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Michael Maytal's photographs recast the myth of Narcissus as a circuit of more formidable misunderstandings than the mere confusion of the self with its reflected image. Narcissus believes his mirrored form to be someone else's. He falls in love with himself while imagining that he is someone else.

What Maytal's figures find in mirrors may also be themselves, but his pictures present this encounter in ways that literally reflect the dark transactions of the self with its shifting perceptions of its image. Whether what looks back from the mirror is the picture of a wish or an apprehension, or something else altogether, Maytal leaves for the viewer to determine.

- Gary Indiana, from The Mirror's Lament, September 2004


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Michael Maytal creates a world in which questions are asked and answers are given simultaneously. He photographs a reality in which one person's image may be another's—and still someone else's might be either of theirs. Maytal has a need to defy and provoke. He also has need to untangle the relationships of people to each other and to objects, as well as to the familiar norm. Maytal's attitude toward art differs, substantially, from the constant aspiration of most artists. He has no wish to be associated with a familiar and conventional trend or genre. He relates not to an artistic fashion but to his own, human, nature. What he wants to share, and liberally so, is a very personal view-and a very individual wit.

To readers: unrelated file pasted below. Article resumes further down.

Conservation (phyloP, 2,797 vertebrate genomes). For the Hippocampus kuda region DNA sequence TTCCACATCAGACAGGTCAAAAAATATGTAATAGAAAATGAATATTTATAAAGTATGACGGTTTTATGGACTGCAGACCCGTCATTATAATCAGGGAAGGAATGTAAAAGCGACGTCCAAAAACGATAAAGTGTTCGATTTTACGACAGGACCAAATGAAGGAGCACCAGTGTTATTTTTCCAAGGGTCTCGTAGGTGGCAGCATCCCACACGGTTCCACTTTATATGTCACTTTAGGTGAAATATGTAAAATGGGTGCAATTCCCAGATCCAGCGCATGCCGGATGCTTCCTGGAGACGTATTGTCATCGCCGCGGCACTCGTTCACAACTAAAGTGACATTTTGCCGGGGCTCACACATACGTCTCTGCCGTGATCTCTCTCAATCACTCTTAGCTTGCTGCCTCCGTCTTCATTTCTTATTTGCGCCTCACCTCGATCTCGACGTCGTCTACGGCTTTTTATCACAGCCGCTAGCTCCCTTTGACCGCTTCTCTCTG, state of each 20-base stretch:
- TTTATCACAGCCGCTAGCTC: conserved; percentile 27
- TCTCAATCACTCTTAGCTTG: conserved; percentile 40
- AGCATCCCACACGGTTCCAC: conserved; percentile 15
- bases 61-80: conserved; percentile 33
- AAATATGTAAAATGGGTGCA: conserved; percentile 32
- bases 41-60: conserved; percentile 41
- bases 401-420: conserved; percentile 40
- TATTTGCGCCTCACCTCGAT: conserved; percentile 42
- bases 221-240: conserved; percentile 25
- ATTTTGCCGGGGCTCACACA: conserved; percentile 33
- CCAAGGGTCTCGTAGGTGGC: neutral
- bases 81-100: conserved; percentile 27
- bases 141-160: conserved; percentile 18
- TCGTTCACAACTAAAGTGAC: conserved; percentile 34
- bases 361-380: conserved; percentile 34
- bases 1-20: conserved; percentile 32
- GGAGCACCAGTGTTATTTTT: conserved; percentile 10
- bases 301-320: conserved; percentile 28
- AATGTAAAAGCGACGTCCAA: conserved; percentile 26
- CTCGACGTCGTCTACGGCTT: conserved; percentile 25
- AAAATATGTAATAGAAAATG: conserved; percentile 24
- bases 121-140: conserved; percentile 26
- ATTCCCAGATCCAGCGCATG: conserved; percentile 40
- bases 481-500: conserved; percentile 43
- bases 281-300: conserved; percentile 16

Maytal has a personal vision—an ongoing dream that is at times deceptively naive—to examine and diagnose Man's responses to what he finds enigmatic in Woman. He builds a visually absurd world in which he captures the complex interactions of the sexes, while also engaging the viewer in questions about basic existence.

- Doron Polak, Projective Artist Museum, from Michael Maytal: Auteur of the Visually Absurd, November 2004

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